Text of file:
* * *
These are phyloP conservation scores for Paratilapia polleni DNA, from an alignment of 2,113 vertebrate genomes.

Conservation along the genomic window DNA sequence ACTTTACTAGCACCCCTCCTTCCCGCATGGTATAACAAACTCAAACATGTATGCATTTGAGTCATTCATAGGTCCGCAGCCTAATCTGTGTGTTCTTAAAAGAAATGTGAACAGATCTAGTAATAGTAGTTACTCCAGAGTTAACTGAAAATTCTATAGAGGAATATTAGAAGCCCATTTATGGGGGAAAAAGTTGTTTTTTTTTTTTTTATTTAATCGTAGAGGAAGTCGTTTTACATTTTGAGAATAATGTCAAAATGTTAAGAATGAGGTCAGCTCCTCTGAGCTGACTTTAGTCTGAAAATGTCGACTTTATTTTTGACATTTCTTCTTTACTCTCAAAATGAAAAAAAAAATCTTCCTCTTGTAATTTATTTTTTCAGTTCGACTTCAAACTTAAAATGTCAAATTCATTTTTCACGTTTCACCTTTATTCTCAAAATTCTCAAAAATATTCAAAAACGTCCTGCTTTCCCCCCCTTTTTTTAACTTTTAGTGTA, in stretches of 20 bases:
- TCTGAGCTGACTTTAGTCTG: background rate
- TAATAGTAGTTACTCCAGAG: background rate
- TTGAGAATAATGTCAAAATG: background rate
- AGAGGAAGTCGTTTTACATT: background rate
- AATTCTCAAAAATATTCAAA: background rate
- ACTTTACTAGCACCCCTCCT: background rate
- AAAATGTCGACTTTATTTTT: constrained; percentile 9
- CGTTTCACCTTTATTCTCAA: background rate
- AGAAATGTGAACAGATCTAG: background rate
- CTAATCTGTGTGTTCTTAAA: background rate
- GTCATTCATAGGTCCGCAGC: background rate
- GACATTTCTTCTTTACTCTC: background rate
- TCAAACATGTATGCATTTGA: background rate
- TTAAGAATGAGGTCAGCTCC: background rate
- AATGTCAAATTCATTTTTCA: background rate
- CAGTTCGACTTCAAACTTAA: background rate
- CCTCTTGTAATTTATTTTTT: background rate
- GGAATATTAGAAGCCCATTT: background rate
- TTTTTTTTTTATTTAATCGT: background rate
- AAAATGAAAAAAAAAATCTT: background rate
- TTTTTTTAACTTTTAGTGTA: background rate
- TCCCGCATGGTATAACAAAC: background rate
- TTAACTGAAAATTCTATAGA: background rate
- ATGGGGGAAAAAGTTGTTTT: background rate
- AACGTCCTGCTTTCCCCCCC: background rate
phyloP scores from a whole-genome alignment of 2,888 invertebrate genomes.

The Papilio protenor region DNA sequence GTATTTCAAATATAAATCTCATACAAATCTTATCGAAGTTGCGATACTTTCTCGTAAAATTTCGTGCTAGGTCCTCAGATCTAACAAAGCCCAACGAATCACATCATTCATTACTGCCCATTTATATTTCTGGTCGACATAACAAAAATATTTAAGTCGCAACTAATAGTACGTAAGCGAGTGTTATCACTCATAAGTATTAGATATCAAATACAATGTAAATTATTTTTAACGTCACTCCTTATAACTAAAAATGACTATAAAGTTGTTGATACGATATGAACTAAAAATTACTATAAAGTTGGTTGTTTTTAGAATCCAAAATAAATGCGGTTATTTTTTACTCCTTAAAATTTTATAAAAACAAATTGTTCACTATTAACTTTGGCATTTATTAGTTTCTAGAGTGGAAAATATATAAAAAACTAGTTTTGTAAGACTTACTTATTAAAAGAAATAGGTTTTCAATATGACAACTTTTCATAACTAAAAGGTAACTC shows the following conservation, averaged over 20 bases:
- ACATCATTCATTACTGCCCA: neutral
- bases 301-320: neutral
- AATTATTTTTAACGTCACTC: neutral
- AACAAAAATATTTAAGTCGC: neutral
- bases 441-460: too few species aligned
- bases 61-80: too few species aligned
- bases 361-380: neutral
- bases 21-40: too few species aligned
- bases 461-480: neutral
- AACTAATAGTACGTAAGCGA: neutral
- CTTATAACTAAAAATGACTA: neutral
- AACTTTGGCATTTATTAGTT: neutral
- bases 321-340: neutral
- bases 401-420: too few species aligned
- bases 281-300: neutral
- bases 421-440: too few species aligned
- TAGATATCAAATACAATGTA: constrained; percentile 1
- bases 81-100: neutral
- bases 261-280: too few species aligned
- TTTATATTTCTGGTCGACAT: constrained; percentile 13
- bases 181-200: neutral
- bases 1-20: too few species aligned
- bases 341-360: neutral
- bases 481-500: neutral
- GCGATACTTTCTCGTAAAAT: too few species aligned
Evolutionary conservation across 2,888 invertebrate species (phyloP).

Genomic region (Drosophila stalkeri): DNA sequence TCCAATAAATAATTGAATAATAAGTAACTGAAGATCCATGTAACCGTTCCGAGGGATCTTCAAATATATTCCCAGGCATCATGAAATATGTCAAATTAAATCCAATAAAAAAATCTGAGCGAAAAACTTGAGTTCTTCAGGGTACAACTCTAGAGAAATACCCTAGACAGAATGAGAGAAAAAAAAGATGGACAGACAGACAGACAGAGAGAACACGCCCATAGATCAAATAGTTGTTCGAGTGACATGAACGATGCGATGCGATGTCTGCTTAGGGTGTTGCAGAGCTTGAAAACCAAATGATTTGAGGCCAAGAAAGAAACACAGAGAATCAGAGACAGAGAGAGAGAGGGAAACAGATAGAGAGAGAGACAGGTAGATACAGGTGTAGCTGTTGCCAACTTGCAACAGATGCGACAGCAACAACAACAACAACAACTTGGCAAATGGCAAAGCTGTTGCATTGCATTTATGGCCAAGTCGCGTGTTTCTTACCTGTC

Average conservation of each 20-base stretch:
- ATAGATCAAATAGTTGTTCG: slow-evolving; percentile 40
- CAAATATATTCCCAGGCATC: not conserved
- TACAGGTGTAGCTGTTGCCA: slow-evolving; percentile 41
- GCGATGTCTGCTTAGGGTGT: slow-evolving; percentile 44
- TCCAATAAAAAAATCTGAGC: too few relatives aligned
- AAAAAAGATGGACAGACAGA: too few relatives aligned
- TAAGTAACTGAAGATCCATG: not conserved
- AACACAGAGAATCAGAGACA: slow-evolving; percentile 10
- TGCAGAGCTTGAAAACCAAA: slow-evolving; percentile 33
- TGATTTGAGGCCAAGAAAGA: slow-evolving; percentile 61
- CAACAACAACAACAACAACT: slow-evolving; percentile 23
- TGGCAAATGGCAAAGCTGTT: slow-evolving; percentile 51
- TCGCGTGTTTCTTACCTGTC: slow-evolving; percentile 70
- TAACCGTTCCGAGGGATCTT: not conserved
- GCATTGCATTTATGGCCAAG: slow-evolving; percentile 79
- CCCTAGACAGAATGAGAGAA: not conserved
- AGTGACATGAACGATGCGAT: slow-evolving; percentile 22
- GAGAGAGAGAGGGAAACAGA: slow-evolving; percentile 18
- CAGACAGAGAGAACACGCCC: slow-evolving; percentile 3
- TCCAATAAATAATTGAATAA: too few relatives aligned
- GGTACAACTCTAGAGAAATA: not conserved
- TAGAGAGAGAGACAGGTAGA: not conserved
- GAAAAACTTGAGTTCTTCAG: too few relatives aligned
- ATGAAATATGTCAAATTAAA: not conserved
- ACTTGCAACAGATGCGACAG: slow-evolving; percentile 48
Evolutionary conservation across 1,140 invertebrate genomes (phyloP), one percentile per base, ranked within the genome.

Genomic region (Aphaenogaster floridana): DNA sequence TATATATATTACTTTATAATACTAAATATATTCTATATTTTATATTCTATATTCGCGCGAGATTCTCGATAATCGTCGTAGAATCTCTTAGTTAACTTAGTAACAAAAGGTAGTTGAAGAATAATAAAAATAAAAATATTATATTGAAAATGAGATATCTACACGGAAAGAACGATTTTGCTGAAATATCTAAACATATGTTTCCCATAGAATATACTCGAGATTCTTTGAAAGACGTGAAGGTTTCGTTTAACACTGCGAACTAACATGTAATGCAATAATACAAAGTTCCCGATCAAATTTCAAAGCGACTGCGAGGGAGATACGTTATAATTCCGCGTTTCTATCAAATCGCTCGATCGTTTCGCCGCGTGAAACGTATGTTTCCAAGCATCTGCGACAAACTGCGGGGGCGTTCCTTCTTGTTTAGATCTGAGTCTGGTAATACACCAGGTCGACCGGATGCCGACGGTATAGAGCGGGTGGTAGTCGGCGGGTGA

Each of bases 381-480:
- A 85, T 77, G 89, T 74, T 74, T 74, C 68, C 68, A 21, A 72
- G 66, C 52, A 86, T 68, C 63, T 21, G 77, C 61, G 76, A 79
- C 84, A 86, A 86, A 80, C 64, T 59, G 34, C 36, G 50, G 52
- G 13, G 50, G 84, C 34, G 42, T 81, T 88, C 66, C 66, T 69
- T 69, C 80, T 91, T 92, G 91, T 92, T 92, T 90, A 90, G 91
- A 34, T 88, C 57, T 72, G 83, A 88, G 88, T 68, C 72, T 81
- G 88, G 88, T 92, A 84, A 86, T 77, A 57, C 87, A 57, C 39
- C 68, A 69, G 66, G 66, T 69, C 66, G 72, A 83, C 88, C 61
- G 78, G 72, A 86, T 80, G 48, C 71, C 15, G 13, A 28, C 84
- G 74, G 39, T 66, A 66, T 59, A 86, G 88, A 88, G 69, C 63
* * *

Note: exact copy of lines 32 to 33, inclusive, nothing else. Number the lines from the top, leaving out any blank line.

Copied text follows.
- AATTATTTTTAACGTCACTC: neutral
- AACAAAAATATTTAAGTCGC: neutral